The European Connection
It was quite common for Mughal artists to copy European prints directly, as we see in two examples illustrated here (M13-14), or to adopt European pictorial devices freely (M15). Curiously most of the studies were of Christian themes which no doubt reflect both Akbar's and Jahangir's keen interest in the foreign religion. Indeed, many contemporary observers have remarked upon Jahangir's fascination with Christian subjects and the following passage by Guerreiro is particularly revealing:
Throughout the discussions of which we have spoken, the King always showed his deep regard for Christ our Lord. He also spoke very strongly in favour of the use of pictures, which, amongst the Moors, are regarded with abhorrence; and on coming from Lahor, and finding his palaces at Agra very beautifully decorated and adorned both inside and outside with many pictures which had already been completed, and others that were being painted, in a balcony where he sits daily to be seen by the people; nearly all these pictures were of a sacred character, for in the middle of the ceiling there was a painting of Christ our Lord, very perfectly finished, with an aureola, and surrounded by angels; and on the walls were some small pictures of the saints, including John the Baptist, St. Anthony, St. Bernadino of Sena, and some female saints. In another part were some Portuguese figures of large size also very beautifully painted.26
Unfortunately these murals in both the Agra and the Lahore palaces were destroyed by the more orthodox Aurangzeb.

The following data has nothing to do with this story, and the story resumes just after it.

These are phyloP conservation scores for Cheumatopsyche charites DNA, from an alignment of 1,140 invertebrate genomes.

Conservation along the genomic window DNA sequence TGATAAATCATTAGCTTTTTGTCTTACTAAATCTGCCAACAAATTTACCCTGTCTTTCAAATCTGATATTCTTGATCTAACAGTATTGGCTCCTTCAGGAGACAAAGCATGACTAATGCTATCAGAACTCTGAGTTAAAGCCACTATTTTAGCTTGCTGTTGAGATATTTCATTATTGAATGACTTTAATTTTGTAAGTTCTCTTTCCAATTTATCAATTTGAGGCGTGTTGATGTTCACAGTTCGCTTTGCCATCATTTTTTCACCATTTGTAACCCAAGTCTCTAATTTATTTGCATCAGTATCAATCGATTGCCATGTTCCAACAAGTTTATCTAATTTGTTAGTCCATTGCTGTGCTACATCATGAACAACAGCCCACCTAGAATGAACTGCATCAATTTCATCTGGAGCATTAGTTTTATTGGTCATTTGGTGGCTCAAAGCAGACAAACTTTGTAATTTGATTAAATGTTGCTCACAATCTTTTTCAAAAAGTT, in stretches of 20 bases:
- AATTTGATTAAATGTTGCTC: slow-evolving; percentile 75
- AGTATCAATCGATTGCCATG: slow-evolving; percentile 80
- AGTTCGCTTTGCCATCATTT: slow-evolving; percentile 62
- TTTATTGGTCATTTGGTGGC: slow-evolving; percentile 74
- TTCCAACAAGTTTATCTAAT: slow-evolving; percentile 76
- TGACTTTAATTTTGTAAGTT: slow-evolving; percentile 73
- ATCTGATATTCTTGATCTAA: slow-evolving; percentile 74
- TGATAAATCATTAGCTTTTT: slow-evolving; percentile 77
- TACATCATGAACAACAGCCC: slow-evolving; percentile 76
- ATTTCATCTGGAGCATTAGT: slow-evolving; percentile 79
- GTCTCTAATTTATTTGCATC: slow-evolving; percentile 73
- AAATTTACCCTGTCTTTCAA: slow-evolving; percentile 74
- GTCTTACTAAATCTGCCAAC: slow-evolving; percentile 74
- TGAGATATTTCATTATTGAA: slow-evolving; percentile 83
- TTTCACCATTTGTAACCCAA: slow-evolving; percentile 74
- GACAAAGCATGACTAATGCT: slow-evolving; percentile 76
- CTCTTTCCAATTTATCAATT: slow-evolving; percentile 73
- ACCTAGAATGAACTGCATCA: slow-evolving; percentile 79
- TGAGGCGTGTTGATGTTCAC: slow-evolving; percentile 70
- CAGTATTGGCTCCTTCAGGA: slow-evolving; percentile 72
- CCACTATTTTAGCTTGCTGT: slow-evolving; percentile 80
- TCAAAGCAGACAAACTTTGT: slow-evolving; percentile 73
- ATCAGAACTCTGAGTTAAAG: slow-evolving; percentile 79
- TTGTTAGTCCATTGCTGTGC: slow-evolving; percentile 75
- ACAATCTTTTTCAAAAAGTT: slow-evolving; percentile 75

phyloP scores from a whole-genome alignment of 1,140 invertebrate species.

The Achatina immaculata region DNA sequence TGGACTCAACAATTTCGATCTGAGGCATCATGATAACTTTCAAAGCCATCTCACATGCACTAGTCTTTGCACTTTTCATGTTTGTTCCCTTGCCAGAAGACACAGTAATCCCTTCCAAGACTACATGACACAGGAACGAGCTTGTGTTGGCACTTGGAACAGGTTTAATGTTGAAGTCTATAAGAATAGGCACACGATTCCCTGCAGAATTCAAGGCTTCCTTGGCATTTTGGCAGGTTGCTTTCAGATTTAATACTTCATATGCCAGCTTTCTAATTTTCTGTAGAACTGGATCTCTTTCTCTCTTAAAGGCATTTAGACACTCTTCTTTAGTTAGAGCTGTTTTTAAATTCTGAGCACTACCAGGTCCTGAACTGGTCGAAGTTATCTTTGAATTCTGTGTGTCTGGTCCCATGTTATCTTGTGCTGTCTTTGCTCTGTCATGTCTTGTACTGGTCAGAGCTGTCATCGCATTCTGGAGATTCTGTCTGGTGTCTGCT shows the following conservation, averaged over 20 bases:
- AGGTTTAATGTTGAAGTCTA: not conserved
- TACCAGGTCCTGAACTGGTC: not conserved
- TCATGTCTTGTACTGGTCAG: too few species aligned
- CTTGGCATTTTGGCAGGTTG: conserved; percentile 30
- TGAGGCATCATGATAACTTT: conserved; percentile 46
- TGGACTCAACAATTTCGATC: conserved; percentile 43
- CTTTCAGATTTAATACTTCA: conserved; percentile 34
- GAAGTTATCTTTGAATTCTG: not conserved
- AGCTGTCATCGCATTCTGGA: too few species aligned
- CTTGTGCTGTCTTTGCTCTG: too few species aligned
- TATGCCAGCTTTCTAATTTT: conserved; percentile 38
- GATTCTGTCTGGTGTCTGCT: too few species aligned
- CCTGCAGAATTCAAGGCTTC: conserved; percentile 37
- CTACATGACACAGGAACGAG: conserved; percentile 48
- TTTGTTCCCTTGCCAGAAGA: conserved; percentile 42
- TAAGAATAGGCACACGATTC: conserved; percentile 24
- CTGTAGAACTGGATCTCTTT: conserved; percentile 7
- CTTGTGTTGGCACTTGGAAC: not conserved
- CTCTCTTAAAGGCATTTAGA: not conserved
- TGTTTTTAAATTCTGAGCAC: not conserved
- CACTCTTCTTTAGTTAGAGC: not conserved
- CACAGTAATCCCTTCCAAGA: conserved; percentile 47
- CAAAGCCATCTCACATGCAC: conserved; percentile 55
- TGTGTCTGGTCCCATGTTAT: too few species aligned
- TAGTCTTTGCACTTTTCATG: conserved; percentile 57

One of the pictures (M13), based on an European original, shows a man being rescued from a band of brigands and may represent the Biblical parable of the Good Samaritan. Interestingly, the men are dressed in Portuguese costumes, as indeed were figures in the palace murals as noted in the above passage by Guerreiro. As early as 1595 a Portuguese painter was introduced to Jahangir (then Prince Salim), and promptly the prince requested the artist to copy a picture of the Virgin which the Jesuits had brought with them from Goa, which had already become a leading centre of Christianity in India. The arrival of two Portuguese gentlemen at a European household is the subject matter of M15. Rather curious, however, is the prominent manner in which the artist has drawn the mother and child, as if copying the composition from a Madonna and Child, a subject that was especially popular with the Mughals. The Entombment of Christ (M14) is the second direct copy of an unknown European print. It is a good example with which to demonstrate Sir Thomas Roe's anecdote about Jahangir's fascination with such pictures. Apparently when Asaf Khan (M21-22) once showed Jahangir a miniature belonging to Sir Thomas, the emperor immediately summoned his chief painter and asked his opinion. According to the English ambassador "the fool answered he could make as good." Whereupon Jahangir ordered the painter to make a copy which was shown to Roe along with the original. Roe distinguished the copy with some difficulty since he had to compare both of them in candlelight. Nevertheless, the ambassador was suitably impressed and admitted that he could point out the differences only because they were "in arte apparent" and because he was a real expert who did not have a "common eye." Indeed, in the Entombment illustrated here, only little details, such as the rocks and sprigs of flowers in the foreground, the tiny birds in the sky, the formal clouds and the angels, reflect the Mughal touches that might easily have escaped the common eye.